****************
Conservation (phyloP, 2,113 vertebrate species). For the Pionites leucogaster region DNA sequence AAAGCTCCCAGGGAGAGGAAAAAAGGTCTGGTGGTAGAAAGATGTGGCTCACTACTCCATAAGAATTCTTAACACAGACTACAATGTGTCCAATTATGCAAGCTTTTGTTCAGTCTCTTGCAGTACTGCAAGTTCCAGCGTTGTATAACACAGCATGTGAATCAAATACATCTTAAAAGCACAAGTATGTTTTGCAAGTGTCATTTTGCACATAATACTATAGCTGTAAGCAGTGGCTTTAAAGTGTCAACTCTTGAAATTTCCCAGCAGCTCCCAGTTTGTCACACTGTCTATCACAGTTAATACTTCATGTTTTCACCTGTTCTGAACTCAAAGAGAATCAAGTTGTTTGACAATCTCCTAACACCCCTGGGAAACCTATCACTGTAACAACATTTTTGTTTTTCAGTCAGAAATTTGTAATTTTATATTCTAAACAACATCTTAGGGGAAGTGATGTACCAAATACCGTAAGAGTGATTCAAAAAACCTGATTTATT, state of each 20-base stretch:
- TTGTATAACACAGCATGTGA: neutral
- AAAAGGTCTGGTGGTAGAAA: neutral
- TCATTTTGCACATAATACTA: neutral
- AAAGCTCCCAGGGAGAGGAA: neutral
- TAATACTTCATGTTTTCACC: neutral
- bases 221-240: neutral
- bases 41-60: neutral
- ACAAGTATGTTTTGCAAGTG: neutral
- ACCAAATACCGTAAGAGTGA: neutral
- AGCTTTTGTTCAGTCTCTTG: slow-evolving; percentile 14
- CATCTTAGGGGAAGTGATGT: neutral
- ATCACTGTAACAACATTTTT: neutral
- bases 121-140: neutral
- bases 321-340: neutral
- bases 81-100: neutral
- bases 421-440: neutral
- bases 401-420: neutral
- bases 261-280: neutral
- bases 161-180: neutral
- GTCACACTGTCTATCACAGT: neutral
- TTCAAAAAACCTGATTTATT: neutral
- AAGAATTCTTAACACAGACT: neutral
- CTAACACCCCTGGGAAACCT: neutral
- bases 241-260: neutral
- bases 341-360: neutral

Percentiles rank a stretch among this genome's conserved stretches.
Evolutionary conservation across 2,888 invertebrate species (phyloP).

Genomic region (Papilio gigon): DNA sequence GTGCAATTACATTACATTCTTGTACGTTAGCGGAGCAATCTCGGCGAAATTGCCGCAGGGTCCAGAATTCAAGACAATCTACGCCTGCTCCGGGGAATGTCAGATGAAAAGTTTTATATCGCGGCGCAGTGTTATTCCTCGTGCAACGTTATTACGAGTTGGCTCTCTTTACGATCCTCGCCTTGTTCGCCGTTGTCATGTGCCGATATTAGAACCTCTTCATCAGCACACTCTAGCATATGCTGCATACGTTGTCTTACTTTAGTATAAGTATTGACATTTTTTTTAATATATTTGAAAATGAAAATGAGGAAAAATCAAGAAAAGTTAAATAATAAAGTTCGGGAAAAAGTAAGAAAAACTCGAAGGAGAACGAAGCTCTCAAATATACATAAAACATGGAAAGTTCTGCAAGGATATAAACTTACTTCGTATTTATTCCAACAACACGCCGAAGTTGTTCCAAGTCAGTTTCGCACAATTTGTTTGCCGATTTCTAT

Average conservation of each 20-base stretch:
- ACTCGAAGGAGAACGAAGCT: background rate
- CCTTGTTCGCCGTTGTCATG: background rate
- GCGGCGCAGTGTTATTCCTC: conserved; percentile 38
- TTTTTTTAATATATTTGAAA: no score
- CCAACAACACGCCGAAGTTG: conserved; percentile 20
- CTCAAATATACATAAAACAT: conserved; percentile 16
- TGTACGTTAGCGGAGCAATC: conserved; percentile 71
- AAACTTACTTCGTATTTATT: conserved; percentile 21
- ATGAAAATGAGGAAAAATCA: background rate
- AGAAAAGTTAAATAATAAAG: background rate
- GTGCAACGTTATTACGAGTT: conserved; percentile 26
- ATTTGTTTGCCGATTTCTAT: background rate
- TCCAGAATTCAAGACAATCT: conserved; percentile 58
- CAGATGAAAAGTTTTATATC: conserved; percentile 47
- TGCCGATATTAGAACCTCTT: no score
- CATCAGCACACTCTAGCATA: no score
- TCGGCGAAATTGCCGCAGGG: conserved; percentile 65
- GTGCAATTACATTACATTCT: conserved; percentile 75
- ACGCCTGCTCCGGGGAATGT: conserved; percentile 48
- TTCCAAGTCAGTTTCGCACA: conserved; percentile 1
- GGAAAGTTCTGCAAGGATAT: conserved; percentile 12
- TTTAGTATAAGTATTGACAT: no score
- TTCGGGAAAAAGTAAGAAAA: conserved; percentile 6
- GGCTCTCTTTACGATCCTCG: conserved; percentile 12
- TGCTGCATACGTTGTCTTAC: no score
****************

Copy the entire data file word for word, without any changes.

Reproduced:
Conservation (phyloP, 2,113 vertebrate species). For the Pionites leucogaster region DNA sequence AAAGCTCCCAGGGAGAGGAAAAAAGGTCTGGTGGTAGAAAGATGTGGCTCACTACTCCATAAGAATTCTTAACACAGACTACAATGTGTCCAATTATGCAAGCTTTTGTTCAGTCTCTTGCAGTACTGCAAGTTCCAGCGTTGTATAACACAGCATGTGAATCAAATACATCTTAAAAGCACAAGTATGTTTTGCAAGTGTCATTTTGCACATAATACTATAGCTGTAAGCAGTGGCTTTAAAGTGTCAACTCTTGAAATTTCCCAGCAGCTCCCAGTTTGTCACACTGTCTATCACAGTTAATACTTCATGTTTTCACCTGTTCTGAACTCAAAGAGAATCAAGTTGTTTGACAATCTCCTAACACCCCTGGGAAACCTATCACTGTAACAACATTTTTGTTTTTCAGTCAGAAATTTGTAATTTTATATTCTAAACAACATCTTAGGGGAAGTGATGTACCAAATACCGTAAGAGTGATTCAAAAAACCTGATTTATT, state of each 20-base stretch:
- TTGTATAACACAGCATGTGA: neutral
- AAAAGGTCTGGTGGTAGAAA: neutral
- TCATTTTGCACATAATACTA: neutral
- AAAGCTCCCAGGGAGAGGAA: neutral
- TAATACTTCATGTTTTCACC: neutral
- bases 221-240: neutral
- bases 41-60: neutral
- ACAAGTATGTTTTGCAAGTG: neutral
- ACCAAATACCGTAAGAGTGA: neutral
- AGCTTTTGTTCAGTCTCTTG: slow-evolving; percentile 14
- CATCTTAGGGGAAGTGATGT: neutral
- ATCACTGTAACAACATTTTT: neutral
- bases 121-140: neutral
- bases 321-340: neutral
- bases 81-100: neutral
- bases 421-440: neutral
- bases 401-420: neutral
- bases 261-280: neutral
- bases 161-180: neutral
- GTCACACTGTCTATCACAGT: neutral
- TTCAAAAAACCTGATTTATT: neutral
- AAGAATTCTTAACACAGACT: neutral
- CTAACACCCCTGGGAAACCT: neutral
- bases 241-260: neutral
- bases 341-360: neutral

Percentiles rank a stretch among this genome's conserved stretches.
Evolutionary conservation across 2,888 invertebrate species (phyloP).

Genomic region (Papilio gigon): DNA sequence GTGCAATTACATTACATTCTTGTACGTTAGCGGAGCAATCTCGGCGAAATTGCCGCAGGGTCCAGAATTCAAGACAATCTACGCCTGCTCCGGGGAATGTCAGATGAAAAGTTTTATATCGCGGCGCAGTGTTATTCCTCGTGCAACGTTATTACGAGTTGGCTCTCTTTACGATCCTCGCCTTGTTCGCCGTTGTCATGTGCCGATATTAGAACCTCTTCATCAGCACACTCTAGCATATGCTGCATACGTTGTCTTACTTTAGTATAAGTATTGACATTTTTTTTAATATATTTGAAAATGAAAATGAGGAAAAATCAAGAAAAGTTAAATAATAAAGTTCGGGAAAAAGTAAGAAAAACTCGAAGGAGAACGAAGCTCTCAAATATACATAAAACATGGAAAGTTCTGCAAGGATATAAACTTACTTCGTATTTATTCCAACAACACGCCGAAGTTGTTCCAAGTCAGTTTCGCACAATTTGTTTGCCGATTTCTAT

Average conservation of each 20-base stretch:
- ACTCGAAGGAGAACGAAGCT: background rate
- CCTTGTTCGCCGTTGTCATG: background rate
- GCGGCGCAGTGTTATTCCTC: conserved; percentile 38
- TTTTTTTAATATATTTGAAA: no score
- CCAACAACACGCCGAAGTTG: conserved; percentile 20
- CTCAAATATACATAAAACAT: conserved; percentile 16
- TGTACGTTAGCGGAGCAATC: conserved; percentile 71
- AAACTTACTTCGTATTTATT: conserved; percentile 21
- ATGAAAATGAGGAAAAATCA: background rate
- AGAAAAGTTAAATAATAAAG: background rate
- GTGCAACGTTATTACGAGTT: conserved; percentile 26
- ATTTGTTTGCCGATTTCTAT: background rate
- TCCAGAATTCAAGACAATCT: conserved; percentile 58
- CAGATGAAAAGTTTTATATC: conserved; percentile 47
- TGCCGATATTAGAACCTCTT: no score
- CATCAGCACACTCTAGCATA: no score
- TCGGCGAAATTGCCGCAGGG: conserved; percentile 65
- GTGCAATTACATTACATTCT: conserved; percentile 75
- ACGCCTGCTCCGGGGAATGT: conserved; percentile 48
- TTCCAAGTCAGTTTCGCACA: conserved; percentile 1
- GGAAAGTTCTGCAAGGATAT: conserved; percentile 12
- TTTAGTATAAGTATTGACAT: no score
- TTCGGGAAAAAGTAAGAAAA: conserved; percentile 6
- GGCTCTCTTTACGATCCTCG: conserved; percentile 12
- TGCTGCATACGTTGTCTTAC: no score